The first seven years of a next-generation DVD format could generate $40 billion in U.S. sales, compared with $15 billion in slowing domestic sales from the existing DVD format, according to Bernstein Research.

However, making some kind of format choice now is better than postponing a selection.

Bernstein estimates that the media and entertainment industry could lose $16 billion in revenue trying to work out the format wars for another two years, which seems to be the path they are on given that both sides expect to launch their respective next-generation DVD players by early next year.

A format stall or split will only play havoc with an already disrupted content pipeline and hinder consumer conversion of their content collections. It most certainly will retard the already slow growth of HD television sets, which penetrate only 10% of U.S. TV homes, and perpetuate the Catch-22 content and hardware adoption cycle threatening digital growth.

Should the warring formats continue down separate paths, limited proprietary content would only further fracture Hollywood's food chain.

Industry economics are so competitive and diffused that short-term gains can quickly be dashed by long-term losses.

The proponents of Blu-ray and HD-DVD understandably have the proceeds from endless patent and license fees in mind as they argue the benefits of their different formats and continue to reject compromise. But, there's also the downside.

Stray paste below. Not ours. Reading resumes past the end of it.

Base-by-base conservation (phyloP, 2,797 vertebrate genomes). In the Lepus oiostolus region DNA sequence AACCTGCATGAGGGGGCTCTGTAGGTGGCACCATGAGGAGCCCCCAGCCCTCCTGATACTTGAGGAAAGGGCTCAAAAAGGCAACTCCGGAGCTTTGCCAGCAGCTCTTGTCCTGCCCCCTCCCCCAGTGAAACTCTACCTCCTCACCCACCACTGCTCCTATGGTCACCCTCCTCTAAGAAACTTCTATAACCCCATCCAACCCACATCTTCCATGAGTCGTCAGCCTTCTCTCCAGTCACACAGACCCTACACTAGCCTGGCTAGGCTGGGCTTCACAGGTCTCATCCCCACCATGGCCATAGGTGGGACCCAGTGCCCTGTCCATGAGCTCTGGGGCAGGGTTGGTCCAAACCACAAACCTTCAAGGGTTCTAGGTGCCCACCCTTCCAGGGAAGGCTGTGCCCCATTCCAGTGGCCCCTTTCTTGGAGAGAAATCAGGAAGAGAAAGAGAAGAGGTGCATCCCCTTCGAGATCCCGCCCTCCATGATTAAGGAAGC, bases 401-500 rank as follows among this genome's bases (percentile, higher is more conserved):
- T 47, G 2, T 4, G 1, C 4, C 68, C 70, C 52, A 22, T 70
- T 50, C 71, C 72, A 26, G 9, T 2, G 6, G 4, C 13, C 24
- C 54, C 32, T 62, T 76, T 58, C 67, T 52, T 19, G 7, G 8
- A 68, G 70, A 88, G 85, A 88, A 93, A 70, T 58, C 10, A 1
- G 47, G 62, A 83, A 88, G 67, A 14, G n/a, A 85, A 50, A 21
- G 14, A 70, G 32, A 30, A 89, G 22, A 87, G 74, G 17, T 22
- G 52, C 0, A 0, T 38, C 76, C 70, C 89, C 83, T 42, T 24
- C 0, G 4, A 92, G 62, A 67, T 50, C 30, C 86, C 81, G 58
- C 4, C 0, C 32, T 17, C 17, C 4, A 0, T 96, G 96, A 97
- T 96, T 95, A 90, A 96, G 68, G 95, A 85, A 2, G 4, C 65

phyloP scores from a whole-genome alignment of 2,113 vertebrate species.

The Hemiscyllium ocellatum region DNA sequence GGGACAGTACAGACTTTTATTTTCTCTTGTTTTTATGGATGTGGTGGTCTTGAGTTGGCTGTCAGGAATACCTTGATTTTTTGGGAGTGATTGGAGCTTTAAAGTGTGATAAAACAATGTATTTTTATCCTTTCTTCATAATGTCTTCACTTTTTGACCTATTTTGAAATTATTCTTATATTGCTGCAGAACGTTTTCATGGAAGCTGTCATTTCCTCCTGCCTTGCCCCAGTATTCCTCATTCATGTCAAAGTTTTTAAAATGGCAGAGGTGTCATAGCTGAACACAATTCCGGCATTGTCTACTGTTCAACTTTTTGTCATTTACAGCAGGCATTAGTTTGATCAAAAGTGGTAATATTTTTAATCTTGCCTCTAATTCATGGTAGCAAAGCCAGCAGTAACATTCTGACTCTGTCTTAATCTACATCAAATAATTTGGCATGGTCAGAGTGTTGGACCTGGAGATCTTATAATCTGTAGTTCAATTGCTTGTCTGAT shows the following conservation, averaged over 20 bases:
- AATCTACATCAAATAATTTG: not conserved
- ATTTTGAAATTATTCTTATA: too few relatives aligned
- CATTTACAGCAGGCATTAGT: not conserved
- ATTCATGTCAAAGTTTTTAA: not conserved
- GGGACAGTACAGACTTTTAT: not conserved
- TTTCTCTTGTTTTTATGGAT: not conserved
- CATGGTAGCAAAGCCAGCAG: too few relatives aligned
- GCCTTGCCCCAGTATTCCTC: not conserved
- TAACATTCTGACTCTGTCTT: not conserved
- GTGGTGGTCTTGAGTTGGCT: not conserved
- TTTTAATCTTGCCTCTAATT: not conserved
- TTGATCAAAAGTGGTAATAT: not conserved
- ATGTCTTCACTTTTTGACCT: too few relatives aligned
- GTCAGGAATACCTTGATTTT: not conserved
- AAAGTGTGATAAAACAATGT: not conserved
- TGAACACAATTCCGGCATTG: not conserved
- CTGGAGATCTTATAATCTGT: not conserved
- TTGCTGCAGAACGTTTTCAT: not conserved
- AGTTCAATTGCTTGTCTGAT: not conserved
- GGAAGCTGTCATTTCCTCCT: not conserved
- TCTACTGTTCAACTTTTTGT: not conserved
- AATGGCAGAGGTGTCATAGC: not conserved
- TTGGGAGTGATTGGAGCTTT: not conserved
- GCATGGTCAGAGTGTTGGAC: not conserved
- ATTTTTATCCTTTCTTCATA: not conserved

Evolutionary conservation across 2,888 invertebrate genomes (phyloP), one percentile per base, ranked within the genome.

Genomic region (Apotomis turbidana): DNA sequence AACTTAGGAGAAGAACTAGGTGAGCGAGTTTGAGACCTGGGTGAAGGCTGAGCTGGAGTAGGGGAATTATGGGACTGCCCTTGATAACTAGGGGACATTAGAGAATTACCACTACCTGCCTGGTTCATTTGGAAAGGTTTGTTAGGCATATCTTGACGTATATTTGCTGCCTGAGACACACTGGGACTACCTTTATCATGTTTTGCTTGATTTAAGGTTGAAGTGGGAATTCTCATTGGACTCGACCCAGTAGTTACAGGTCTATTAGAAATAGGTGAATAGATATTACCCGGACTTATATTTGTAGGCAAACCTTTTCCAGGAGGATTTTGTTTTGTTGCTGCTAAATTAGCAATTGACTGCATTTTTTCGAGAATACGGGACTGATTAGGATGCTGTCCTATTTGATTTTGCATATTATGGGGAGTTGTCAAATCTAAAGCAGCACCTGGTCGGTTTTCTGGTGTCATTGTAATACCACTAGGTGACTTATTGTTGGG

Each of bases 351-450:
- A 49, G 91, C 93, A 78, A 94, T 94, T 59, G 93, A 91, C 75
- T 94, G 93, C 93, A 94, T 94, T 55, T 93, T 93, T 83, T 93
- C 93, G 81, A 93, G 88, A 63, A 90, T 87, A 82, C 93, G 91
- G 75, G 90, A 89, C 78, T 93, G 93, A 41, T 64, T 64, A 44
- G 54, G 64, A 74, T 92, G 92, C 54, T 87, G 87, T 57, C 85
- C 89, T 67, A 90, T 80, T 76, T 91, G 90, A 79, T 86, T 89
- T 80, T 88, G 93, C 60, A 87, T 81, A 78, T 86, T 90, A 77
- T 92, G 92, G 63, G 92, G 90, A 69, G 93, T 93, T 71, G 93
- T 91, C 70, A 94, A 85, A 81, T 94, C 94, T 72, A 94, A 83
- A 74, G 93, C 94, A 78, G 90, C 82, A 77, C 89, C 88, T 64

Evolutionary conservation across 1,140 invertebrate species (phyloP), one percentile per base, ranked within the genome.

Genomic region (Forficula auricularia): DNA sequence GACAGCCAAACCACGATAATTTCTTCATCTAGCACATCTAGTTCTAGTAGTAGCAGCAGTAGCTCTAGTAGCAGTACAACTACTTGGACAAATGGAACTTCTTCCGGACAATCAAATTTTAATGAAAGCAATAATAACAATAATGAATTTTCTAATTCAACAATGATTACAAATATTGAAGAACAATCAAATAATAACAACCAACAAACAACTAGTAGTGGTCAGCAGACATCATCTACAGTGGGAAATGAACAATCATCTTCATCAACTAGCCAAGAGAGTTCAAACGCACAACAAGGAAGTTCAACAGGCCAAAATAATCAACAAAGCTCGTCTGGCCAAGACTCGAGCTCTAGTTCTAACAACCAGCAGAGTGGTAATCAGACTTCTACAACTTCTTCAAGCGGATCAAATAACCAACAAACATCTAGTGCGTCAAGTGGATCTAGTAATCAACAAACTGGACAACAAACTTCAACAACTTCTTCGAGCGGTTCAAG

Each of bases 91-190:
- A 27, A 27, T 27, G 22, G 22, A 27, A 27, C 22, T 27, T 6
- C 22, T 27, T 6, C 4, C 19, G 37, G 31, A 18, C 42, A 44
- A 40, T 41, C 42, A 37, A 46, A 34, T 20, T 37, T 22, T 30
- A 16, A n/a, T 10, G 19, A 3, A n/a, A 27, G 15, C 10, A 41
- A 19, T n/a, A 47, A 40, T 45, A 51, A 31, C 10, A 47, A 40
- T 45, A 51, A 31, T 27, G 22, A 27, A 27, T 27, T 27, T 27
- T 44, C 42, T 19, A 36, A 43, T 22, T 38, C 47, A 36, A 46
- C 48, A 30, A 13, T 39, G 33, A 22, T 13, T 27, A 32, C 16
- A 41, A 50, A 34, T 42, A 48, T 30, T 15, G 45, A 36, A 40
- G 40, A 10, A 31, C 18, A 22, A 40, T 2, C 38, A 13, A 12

Toshiba's next-generation DVD players set for release in the U.S. don't record discs, like the model that is sold in Asia. Blu-ray discs cost many times more to produce than the rival HD-DVD discs and might initially be limited to record-only. Both formats will have better HD picture quality and more interactivity with some copyright protection.

But no matter which side wins, industry players stand to lose an important new revenue stream and potential windfall profits if they all don't unite behind a dominant format that will allow new venues of content to flourish.

Merrill Lynch estimates that within five years, digital-based earnings could contribute as much as 9% to overall earnings for Viacom, News Corp. and the Walt Disney Co. and up to 20% of overall earnings for Time Warner. This revenue is an important offset to declining or shifting traditional media revenue.

For some of the biggest industry players, it is more of a make-it-or-break-it proposition. As a major software and hardware provider, Sony could emerge the big winner in the Blu-ray bonanza. Its recently announced restructuring, involving $1.8 billion in cost reductions and 10,000 lost jobs, is aimed at creating a seamless transition among its devices and untethered content. Its PlayStation 3 device could emerge as the first pocket-size, anywhere multimedia interactive device as it migrates from a game console to a more general entertainment player, driven by its core young male demographic.